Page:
I’ve moved flat

Last weekend I moved flat—from one side of hall to the other—to make way for a development company to come in and arrange for the demolition of my old flat. Not quite the scene from Pixar’s Up!, but because the student hall of residence in which I live and work is to be extended over the next year.

So, I moved from here…

Lounge (before)
Lounge (before)

…to here

Lounge (after)
Lounge (after)

Yeah, I know. It’s almost identical.

That’s certainly made it easier to unpack, but it has been unexpectedly unsettling.

On the morning after I moved, I woke up in my (almost identical) bedroom and wondered where the wireless network point, that I previously could see from my bed, had gone from the ceiling in the hallway.

I got up and walked into my (almost identical) living room. It simply looked like someone had packed everything into boxes, changed the view outside my windows, and then left.

This flat has different creaks and noises at night. The heating system sounds different, as does the washing machine. Not things that I would have anticipated, but when everything else looks so similar it’s quite disconcerting.

This flat also seems to have more avian visitors. There is a small family of I-haven’t-worked-out-what-yet living in a nest near the front door, and a few nosy jackdaws that have got up close and personal, as well as ripped open a black bin bag that I’d dumped outside for a couple of hours while I waited for the rain to go off.

What is nice is that on this side of hall, I can hear birds singing in the morning. There is less foot traffic on this side, too. I’m looking forward to the relative quiet, and fewer disruptions at night—my previous flat was on one of the main paths in and out of hall.

After only a few hours, last weekend, my oldest, Reuben, said, “I’m really beginning to feel settled in your new flat, daddy.” After a few days to unpacking and getting used to the new sounds, so am I.

If you want to come visit, you will be made most welcome.

I vote for compassion

Polling place
Polling place

This afternoon I exercised my democratic right to vote; the first time I’ve voted in St Andrews since I was a student here in the early 90s.

I pray that the country votes with compassion, for a fairer future, to include and enable more people within society.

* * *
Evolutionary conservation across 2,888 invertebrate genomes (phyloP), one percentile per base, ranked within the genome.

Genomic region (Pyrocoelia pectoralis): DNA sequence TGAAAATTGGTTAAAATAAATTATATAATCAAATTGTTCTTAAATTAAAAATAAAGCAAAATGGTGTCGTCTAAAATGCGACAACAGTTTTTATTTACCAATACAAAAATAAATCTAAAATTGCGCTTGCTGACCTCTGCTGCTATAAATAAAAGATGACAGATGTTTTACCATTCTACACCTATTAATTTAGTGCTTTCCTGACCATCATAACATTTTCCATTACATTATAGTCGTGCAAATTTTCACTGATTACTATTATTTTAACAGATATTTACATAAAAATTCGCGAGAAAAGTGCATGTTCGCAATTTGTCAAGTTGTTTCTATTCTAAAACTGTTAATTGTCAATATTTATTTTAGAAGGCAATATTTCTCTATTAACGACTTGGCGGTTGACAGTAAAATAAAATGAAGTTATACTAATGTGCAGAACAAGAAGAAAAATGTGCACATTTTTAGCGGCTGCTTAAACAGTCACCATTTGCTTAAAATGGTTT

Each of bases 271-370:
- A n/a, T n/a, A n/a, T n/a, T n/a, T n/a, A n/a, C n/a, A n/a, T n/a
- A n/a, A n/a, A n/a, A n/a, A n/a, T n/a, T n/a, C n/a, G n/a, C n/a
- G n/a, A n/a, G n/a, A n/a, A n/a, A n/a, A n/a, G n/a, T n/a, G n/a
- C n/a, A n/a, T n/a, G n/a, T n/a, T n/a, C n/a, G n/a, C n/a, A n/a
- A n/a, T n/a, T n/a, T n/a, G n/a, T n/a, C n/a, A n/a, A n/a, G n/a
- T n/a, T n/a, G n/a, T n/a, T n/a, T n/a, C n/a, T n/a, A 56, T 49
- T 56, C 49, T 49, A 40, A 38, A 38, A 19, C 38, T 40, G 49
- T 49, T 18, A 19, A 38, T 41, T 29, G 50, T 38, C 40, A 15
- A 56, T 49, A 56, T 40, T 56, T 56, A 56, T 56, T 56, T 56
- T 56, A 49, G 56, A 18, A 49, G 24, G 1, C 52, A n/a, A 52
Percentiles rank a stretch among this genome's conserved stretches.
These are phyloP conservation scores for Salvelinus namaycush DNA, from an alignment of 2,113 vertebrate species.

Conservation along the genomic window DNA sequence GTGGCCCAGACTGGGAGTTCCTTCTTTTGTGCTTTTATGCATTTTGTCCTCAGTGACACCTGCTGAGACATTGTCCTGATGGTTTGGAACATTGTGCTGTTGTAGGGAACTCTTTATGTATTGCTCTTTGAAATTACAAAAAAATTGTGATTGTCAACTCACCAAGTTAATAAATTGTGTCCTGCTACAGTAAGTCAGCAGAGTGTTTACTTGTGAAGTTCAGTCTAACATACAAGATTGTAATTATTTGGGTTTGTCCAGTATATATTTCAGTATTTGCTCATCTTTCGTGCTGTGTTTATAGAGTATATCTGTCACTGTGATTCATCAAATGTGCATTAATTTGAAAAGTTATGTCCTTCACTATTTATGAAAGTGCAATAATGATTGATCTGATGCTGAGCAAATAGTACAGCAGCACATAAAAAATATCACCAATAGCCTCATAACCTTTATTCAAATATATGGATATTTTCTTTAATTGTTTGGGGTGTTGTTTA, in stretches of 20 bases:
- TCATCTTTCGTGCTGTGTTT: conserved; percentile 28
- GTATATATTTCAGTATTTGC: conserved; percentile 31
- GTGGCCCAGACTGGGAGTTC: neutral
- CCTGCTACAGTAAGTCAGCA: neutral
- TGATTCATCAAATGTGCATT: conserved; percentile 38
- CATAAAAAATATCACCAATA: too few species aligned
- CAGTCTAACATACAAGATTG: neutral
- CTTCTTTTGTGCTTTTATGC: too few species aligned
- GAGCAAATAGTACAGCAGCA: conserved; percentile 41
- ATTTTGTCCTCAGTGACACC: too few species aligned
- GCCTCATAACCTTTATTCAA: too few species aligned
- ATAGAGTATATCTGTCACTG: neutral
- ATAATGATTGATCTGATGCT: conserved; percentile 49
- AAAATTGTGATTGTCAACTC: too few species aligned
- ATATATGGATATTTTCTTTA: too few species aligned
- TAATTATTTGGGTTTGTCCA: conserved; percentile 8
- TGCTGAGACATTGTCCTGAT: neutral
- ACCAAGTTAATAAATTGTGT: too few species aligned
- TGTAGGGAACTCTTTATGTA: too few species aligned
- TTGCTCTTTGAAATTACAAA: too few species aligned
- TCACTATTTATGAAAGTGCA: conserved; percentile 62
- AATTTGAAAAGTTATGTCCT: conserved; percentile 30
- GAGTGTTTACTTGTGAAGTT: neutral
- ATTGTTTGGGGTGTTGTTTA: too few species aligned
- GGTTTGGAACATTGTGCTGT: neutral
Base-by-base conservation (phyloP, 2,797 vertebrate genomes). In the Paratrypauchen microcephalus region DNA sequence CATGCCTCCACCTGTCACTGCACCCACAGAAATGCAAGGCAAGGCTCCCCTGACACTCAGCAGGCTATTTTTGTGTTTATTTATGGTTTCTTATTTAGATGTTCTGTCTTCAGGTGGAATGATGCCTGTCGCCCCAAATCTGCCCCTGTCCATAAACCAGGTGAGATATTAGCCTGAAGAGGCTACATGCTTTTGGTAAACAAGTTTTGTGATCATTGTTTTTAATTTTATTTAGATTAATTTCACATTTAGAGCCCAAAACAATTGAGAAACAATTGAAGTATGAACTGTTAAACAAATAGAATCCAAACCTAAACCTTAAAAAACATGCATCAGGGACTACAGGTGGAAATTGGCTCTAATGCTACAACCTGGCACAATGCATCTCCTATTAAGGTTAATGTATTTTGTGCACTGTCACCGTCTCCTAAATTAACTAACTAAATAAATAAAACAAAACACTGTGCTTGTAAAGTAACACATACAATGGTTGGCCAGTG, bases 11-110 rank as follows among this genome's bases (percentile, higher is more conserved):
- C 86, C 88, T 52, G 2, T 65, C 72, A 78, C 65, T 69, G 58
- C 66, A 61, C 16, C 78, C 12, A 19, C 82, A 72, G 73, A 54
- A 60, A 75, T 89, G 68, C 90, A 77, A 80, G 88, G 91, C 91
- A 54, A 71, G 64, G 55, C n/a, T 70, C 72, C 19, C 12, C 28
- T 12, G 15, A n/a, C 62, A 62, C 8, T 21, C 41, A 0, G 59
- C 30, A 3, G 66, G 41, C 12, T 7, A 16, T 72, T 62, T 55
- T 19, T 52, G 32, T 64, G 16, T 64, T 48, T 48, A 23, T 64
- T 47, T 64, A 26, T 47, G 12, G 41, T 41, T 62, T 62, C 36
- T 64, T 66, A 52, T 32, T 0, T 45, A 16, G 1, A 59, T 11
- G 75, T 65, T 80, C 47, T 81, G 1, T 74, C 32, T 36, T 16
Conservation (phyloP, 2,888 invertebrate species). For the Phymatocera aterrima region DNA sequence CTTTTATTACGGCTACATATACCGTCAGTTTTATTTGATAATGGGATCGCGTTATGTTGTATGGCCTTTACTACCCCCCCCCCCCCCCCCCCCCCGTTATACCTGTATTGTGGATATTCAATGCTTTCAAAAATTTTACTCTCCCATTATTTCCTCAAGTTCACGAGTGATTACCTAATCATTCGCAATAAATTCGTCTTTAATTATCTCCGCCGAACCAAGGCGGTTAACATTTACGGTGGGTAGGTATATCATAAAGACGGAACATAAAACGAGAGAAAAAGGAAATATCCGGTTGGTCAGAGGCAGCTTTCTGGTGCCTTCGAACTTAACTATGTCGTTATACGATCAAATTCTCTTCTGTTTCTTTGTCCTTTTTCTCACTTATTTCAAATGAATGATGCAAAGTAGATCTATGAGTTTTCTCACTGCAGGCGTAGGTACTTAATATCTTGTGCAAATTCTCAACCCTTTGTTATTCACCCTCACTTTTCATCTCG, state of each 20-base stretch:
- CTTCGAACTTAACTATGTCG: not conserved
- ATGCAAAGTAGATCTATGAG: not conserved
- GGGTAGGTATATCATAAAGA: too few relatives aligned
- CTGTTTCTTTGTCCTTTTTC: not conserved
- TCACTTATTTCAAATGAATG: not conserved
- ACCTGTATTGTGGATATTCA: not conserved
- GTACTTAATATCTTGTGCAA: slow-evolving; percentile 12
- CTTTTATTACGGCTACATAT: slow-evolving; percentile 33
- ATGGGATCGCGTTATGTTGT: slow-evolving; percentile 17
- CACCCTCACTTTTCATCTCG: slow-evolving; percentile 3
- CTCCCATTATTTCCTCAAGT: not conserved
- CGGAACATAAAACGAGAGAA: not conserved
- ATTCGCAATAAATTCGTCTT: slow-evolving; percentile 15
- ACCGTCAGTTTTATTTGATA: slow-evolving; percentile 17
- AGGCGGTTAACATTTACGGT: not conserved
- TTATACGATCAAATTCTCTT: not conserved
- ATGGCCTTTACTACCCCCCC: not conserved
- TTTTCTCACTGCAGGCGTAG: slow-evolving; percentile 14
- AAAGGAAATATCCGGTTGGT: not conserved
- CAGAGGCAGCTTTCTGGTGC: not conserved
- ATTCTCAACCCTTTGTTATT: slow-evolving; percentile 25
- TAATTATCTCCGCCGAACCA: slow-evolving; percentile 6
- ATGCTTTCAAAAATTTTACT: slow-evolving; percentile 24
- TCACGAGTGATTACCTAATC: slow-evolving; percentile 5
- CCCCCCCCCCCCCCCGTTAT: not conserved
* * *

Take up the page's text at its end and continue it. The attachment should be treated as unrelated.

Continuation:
Austerity simply doesn’t work. It has been cruel, particularly on those who are impoverished or disabled.

I guess a lot of it comes down to what you see the role of government being. For me, it’s not to punish those less fortunate than ourselves; it’s not to normalise poverty and deprivation; it’s not to make the country a less secure place (in all meanings of the word); and it’s not to make the wealthiest few percent of the population even richer, which is what has happened under the Conservative government.

It is the task of the strong to lift up the weak, not crush them.

There is a lot of uncertainty in the world just now, a lot of fear, a lot of parochialism. We live now in a world that is more connected than it has ever been. I can communicate in real-time with people on the other side of the planet. Through social media I can find out the news, as it is happening, hundreds and thousands of miles away, before the mainstream media channels have distilled it, filtered it, and reflected it.

That we are so connected presents new challenges and new opportunities.

As a society, I would like us to embrace these opportunities—find ways for us to work together and collaborate on this tiny planet of ours, not close our metaphorical doors, pull up the drawbridge and believe that we have everything we need to look after ourselves, thank you very much. We don’t. We are connected. That’s one reason that I still feel so upset about Brexit—it is shortsighted, it is an insular approach, and a complete and utter waste of time and money.

Anyway… I voted. I didn’t have the opportunity to to write anything more than an X. I just have to wait in hope, and trust in the wisdom of crowds.